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Russian Warplane Maker Looks West

Tue Mar 09, 2004 7:34 am

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Russian warplane maker looks West
Monday, March 8, 2004 Posted: 0326 GMT (1126 HKT)

IRKUTSK, Russia -- Once the pride of Soviet avionics, Sukhoi fighter jets used to be assembled in great secrecy in the remote corners of Siberia, causing Moscow's Cold War foes a serious headache.

Today, the producer of the latest generation of Sukhoi jets wants to work with Western aerospace companies, list its shares abroad and make more civil aircraft to offset falling state defence spending.

"We want to shift our focus towards assembling more civil aircraft, something we are currently not strong at," said Irkut president Alexei Fyodorov as he strolled past Su-30MKI models lined up in this once top-secret factory near Russia's border with Mongolia.

"It's not just military technology but our market strategy that counts," said Fyodorov, a burly former Soviet defence engineer and now a senior member of a party loyal to President Vladimir Putin's ideas of "managed democracy."

Sukhoi aircraft exports are the backbone of Russia's state-controlled arms industry. But privately held Irkut holds a licence to assemble Su-30 model fighters -- one of the world's top combat aircraft and Russia's main defence export item.

Fyodorov's plant -- a sprawling collection of featureless concrete blocks where 15,000 workers assemble aircraft for an average monthly wage of $300 -- makes jets mainly for India.

The government, its chief customer in Soviet days along with Russia's communist satellites, has nearly halted jet purchases in recent years, leaving the once mighty industry in a sorry state. Nearly all Irkut's revenues now come from export sales.

"The defence ministry has limited its military spending in recent years...In one way or another, we need to offset this," Fyodorov said, adding he wanted more cooperation with Western defence technology giants to develop new planes.

"It takes more than one company in the modern world to make a new aircraft."

Fire fighters

Sukhoi aircraft exports are the backbone of Russia's state-controlled arms industry.
Irkut wants to move into the market for amphibious jets market. Fire fighting planes, also known as water bombers, are in increasing demand after big forest fires all over the world.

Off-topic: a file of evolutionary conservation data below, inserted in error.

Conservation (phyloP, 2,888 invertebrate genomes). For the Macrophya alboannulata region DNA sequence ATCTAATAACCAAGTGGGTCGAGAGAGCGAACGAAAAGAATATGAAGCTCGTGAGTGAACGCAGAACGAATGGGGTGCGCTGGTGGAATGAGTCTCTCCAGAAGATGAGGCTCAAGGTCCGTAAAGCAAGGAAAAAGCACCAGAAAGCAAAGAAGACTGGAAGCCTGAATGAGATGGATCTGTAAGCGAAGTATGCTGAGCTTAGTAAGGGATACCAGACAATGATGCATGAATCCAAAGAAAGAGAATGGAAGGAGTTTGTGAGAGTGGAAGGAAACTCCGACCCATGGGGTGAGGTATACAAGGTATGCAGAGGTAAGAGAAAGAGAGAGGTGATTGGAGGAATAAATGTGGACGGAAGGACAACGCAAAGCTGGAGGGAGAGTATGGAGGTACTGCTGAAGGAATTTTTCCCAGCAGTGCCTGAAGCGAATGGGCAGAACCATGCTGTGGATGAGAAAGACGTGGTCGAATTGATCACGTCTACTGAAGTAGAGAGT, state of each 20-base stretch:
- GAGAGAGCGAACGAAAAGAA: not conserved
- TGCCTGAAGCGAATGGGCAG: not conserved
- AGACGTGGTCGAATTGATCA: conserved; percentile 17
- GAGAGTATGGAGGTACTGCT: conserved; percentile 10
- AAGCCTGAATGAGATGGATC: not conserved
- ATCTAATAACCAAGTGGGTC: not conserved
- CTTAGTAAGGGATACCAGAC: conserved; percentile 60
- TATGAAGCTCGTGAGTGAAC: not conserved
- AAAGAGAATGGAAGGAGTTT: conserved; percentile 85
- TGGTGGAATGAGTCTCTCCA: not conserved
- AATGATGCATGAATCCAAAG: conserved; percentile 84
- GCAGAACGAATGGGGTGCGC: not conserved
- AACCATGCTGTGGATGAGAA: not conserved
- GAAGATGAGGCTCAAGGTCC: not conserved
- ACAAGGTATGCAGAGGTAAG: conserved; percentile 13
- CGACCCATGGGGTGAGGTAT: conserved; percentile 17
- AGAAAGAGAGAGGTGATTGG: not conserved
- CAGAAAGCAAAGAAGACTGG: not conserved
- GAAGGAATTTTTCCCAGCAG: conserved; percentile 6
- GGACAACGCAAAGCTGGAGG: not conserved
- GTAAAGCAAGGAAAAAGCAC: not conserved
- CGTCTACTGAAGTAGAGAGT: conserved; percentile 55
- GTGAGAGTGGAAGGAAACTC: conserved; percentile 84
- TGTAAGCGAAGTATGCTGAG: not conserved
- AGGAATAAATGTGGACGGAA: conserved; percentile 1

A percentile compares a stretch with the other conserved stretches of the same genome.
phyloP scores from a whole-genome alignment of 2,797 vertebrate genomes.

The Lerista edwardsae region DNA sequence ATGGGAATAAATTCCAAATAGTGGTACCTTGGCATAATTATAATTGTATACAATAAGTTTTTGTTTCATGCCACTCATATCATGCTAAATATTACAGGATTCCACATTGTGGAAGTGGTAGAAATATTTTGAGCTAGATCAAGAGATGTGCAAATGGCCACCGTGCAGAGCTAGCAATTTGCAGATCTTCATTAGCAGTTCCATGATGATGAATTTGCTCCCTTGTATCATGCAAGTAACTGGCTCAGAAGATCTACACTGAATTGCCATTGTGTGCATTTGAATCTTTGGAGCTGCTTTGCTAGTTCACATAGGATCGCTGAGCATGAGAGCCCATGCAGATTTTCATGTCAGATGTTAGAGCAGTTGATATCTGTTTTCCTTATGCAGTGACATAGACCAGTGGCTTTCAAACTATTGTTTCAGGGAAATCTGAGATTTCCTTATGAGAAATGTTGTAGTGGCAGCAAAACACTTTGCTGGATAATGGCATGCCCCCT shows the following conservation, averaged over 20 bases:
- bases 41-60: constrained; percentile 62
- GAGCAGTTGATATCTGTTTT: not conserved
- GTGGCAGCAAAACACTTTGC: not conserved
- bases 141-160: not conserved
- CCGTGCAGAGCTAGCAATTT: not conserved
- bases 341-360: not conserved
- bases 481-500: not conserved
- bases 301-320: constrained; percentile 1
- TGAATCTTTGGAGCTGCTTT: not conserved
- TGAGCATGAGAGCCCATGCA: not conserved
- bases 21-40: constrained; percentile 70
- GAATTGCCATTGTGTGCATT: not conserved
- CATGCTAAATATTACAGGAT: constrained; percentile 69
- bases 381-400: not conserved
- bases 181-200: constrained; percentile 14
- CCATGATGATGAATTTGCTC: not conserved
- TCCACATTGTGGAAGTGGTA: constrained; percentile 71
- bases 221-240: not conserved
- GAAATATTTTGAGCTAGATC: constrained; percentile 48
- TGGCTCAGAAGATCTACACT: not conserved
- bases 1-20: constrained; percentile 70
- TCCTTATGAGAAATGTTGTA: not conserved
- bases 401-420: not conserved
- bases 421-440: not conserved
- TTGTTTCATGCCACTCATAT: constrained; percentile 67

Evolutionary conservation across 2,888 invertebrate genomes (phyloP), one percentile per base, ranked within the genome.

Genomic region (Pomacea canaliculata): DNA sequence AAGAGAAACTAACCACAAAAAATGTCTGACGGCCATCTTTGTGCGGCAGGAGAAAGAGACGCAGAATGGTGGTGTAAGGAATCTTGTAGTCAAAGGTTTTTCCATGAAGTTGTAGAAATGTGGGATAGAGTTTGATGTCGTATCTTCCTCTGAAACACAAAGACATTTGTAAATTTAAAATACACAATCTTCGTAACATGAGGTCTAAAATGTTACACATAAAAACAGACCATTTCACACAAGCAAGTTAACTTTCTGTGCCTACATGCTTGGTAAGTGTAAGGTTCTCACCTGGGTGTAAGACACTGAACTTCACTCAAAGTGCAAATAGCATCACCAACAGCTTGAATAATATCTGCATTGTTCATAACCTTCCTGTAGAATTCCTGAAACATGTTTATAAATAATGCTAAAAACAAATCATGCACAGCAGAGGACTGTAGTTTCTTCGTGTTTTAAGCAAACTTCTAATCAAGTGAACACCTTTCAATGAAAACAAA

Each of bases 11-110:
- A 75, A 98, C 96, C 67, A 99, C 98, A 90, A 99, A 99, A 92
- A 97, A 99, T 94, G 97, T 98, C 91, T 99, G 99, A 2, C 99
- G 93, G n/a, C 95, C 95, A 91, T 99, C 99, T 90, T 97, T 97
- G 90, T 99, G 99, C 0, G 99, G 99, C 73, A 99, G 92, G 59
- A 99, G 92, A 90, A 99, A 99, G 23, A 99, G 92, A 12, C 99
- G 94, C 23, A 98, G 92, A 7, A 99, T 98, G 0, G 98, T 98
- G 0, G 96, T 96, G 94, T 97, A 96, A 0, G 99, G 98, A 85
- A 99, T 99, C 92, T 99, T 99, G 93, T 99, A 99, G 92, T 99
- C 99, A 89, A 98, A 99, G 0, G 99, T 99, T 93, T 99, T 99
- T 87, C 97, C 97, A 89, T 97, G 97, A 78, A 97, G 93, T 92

Irkut's BE-200 model, a heavy plane with giant water tanks, has already drawn much interest from the West, including a U.S. fire fighting firm.

So far only the Russian Emergencies Ministry has placed an order for the multi-purpose aircraft, which can land on a lake and load hundreds of litres of water in minutes.

Sergei Polishchuk, chief assembly line engineer, said Irkut had invested $30 million in renovating the factory's equipment in past years and wanted to spend more.

"Things have improved dramatically lately after a decade of post-Soviet stagnation. We are a lot more dynamic than before. It's pure psychology perhaps, but still nice," he said.

Fyodorov said Irkut was also eyeing further acquisitions following the purchase of a stake in aircraft design firm Yakovlev. It has also signed a deal with Europe's largest aerospace firm, Airbus parent EADS, to supply floor components.

Currently Irkut is Russia's number two jet maker after the state-owned Sukhoi design bureau, whose Su-30 licence Irkut currently holds.

The Su-37 Super Flanker -- a fifth generation fighter with thrust vector control.
Industry experts say Irkut could leapfrog its rival this year thanks to a number of big contracts with India -- sales and licensing deals with New Delhi are estimated to be worth $5 billion.

"We are also optimistic about the government's plan to unite aircraft makers under a single entity," Fyodorov said.

Irkut wanted to be a leading player in the giant holding company that would bring together Russia's top producers by 2005 to make them more competitive against global rivals, he added.

"The government has stressed it wants diversified capital ownership of the defence industry, both private and state," he said. "So we are very excited about the plan."

Assembly line workers in Irkutsk, about 5,000 km (3,100 miles) east of Moscow, are not so excited.

"I've worked here for 30 years and my wage isn't looking very good despite all the glorious deals our bosses sign up there in Moscow," said Dmitry, an austere-looking factory worker as he fixed the giant wing of a half-assembled amphibious jet.

"The small man in Russia has always had it bad. And he always will."

Superior decisions reduce the need for superior skills.

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